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E. G. Turner

Bio: E. G. Turner is an academic researcher. The author has an hindex of 1, co-authored 1 publications receiving 87 citations.

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Book ChapterDOI
01 Nov 2007
TL;DR: The Roman National Income was indeed larger than that of any pre-industrial European state as mentioned in this paper, and the standard of living of the masses exceeds bare subsistence levels in the Roman Empire.
Abstract: Roman society of the early empire presents a confusing and ambiguous image that we cannot easily situate in unidirectional accounts of European economic history. Clearly, public monuments in marble or other precious stone, military security, the urban food supply, roads, aqueducts and gladiatorial games testify to public consumption on a grand scale. On the other hand, the signs of poverty, misery, and destitution are no less obvious. Many inhabitants of the Roman empire only eked out a meager living, their skeletons grim testimonies to malnutrition and disease. Growth occurred because the wealth of the elite may have been a sign of effective exploitation of the poor. Roman National Income was indeed larger than that of any preindustrial European state. One of the requirements for an economy is to provide enough subsistence for its population to survive. The economic and social achievements of pre-industrial societies can be measured if standard of living of the masses exceeds bare subsistence levels.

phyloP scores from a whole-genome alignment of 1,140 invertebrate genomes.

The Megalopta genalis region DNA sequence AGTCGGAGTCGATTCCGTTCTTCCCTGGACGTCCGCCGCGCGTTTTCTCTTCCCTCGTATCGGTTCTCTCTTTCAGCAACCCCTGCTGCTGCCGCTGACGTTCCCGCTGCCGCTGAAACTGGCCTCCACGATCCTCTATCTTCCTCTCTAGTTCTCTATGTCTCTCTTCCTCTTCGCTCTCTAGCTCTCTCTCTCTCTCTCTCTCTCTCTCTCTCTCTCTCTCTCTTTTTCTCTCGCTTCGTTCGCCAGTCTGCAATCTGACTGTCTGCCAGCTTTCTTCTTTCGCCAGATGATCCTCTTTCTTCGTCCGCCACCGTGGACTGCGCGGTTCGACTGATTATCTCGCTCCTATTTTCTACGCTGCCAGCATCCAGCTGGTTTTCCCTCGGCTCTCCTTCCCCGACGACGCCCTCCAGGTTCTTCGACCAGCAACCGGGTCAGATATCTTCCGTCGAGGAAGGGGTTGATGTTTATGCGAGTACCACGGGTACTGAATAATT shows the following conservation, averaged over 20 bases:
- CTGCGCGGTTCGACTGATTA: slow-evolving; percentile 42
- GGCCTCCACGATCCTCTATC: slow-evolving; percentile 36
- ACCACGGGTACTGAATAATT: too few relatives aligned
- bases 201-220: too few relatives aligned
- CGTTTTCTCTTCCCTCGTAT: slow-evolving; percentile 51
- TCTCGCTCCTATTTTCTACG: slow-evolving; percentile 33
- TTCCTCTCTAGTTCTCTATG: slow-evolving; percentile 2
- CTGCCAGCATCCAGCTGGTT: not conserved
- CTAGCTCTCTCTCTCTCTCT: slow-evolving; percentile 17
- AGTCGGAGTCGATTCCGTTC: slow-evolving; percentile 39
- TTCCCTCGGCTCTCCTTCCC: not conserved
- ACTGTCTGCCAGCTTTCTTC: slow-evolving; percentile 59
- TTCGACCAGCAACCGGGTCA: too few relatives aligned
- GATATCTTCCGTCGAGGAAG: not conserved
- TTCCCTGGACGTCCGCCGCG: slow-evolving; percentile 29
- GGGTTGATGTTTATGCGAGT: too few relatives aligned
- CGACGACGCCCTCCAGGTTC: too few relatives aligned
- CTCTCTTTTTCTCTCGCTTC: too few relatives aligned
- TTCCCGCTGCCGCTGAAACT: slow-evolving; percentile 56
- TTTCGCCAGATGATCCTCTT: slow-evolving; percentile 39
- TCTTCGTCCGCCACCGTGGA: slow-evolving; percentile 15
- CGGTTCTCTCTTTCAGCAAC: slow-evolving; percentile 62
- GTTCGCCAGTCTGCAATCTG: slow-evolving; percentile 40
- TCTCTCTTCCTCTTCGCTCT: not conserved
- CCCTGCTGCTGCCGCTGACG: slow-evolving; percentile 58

182 citations

Book ChapterDOI
01 Feb 1994
TL;DR: In the case of ancient Rome, the population in question was very large (though for reasons that we shall see, quantification poses serious problems, not just of evidence) and the Roman elite had every reason to develop the vocabulary of disdain this paper.
Abstract: For people are the City, not the houses or the porticoes or the fora empty of men (Dio lvi .5.3) It is said that Caligula's exasperated wish was that the people of Rome had only a single neck. That they had a single – and very strongly felt – collective identity is, by contrast, our historical problem. Urban populations at all periods suffer from being treated corporately – as the demos , the many, the mob, the multitude, the masses: under such concepts a sneer lies close below the surface, and the dehumanizing effect of the collective designation has never lost its political point. The difficulty is particularly acute in the case of ancient Rome. The population in question was very large (though for reasons that we shall see, quantification poses serious problems, not just of evidence). Secondly, the Roman elite had every reason to develop the vocabulary of disdain, and has processed almost all the information we possess. Thirdly, there were indeed ways in which the plebs Romana was in reality a corporate entity, and really did cohere as a collectivity, so even when the dismissive perceptions of ancient aristocrats have been allowed for, our analysis still has to penetrate an institutional facade before it can depict and explain the differentiations within the Roman populace. Our subject-matter in this chapter is the resident population of the city of Rome; but there are two other collectivities that need to be distinguished. The first, the plebs urbana , was a subset of the urban population; it comprised the Roman citizens resident in the city who were not members of the senatorial or equestrian census-categories: it excluded slaves and foreigners ( peregrini ). The second, the populus Romanus , was the sum of all Roman citizens of whatever status everywhere.